Processing Bulk Personal Data Sets
Bulk personal data sets (BDPs) comprise the personal data of a large number of individuals, which is held electronically by a UK intelligence service. Examples of BDPs include the electoral roll, telephone directories and travel-related data. If it does wish to retain a BDP, a warrant must be sought from the Secretary of State who, before issuing one, will consider whether it is necessary and proportionate and that there are satisfactory arrangements in place for storing the BDP and protecting it from unauthorised disclosure. A Judicial Commissioner must also give prior approval for the issue of a BDP warrant.
The IPA makes no provision obliging someone to make a BDP available to the intelligence services, though it seems the expectation is that requests would be acceded to on a voluntary basis, where necessary relying on the protections afforded for such disclosures under the counter terrorism and data protection legislation.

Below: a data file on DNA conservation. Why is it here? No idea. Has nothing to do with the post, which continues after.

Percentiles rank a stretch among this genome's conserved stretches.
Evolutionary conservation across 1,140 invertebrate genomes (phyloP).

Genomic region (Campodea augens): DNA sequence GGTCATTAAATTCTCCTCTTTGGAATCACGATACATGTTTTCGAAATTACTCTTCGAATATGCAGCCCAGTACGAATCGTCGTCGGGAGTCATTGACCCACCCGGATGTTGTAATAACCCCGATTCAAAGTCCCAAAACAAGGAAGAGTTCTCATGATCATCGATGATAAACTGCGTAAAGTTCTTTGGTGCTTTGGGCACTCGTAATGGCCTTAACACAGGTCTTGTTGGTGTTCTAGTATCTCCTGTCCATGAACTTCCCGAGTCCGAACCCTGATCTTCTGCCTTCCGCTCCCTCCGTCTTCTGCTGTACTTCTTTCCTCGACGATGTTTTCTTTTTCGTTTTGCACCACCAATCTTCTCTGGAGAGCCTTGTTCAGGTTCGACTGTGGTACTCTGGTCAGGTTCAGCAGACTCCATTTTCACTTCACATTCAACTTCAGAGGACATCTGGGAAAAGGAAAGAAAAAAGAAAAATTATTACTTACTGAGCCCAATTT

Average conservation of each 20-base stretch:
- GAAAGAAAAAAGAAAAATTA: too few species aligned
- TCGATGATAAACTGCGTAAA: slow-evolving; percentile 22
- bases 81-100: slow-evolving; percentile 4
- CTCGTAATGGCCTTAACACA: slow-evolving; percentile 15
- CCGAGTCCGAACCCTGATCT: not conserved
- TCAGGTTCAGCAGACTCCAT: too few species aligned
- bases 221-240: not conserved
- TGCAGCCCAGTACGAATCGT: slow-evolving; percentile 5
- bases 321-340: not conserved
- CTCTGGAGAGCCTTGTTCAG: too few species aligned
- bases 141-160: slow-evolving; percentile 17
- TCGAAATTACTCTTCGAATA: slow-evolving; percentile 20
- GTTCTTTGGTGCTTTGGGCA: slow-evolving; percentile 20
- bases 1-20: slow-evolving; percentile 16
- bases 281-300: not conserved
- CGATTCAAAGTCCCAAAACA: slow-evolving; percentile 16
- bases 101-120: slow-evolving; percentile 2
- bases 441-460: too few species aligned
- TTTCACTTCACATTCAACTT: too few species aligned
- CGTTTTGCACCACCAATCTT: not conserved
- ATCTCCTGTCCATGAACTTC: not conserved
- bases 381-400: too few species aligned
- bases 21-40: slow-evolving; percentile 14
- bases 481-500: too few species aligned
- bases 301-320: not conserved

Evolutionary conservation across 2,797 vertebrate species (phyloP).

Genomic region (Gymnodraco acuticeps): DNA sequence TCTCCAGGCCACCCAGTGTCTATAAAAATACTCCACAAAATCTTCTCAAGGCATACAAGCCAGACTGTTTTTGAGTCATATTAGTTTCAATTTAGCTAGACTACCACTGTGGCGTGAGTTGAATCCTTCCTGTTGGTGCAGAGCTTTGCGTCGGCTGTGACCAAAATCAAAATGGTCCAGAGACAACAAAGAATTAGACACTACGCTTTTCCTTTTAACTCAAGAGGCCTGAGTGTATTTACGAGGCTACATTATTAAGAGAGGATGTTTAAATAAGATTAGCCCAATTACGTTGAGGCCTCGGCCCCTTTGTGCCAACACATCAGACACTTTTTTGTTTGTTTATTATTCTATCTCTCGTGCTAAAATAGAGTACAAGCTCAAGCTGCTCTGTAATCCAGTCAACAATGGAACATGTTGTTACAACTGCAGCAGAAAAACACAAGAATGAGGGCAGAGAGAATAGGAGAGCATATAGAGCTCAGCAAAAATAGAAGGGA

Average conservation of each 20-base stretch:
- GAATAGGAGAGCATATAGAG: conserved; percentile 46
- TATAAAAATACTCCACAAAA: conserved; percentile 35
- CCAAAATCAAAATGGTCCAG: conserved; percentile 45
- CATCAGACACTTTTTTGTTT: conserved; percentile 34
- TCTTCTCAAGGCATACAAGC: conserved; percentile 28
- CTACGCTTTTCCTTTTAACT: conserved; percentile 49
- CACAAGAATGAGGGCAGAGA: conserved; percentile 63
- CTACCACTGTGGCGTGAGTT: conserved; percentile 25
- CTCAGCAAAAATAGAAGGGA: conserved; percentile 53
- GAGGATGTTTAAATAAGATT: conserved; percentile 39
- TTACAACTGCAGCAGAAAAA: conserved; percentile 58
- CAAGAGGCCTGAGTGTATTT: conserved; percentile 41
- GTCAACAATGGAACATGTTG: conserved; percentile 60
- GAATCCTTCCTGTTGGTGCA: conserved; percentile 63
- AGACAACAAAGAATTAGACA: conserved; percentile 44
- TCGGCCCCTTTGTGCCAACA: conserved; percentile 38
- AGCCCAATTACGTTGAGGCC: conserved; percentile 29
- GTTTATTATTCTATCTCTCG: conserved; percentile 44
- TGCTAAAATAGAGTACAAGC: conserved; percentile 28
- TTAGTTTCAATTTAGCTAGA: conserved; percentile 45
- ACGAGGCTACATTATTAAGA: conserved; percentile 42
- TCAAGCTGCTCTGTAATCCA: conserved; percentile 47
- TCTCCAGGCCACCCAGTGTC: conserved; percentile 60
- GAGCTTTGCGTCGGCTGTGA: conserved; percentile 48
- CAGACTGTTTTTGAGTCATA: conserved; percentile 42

Overseeing the IPC Regime
As well as introducing the requirement for judicial approval for many types of warrant issued under the IPA, the legislation also provides for an independent Investigatory Powers Commissioner who will seek to ensure compliance with the statutory regime and who may be approached by telecommunications operators for advice and guidance about the operation of the IPA.
In addition, the Investigatory Powers Tribunal (IPT), which already exists, will continue to investigate and determine complaints against public authorities in relation to the operation of the IPA, with a new right of appeal from the IPT to the Court of Appeal.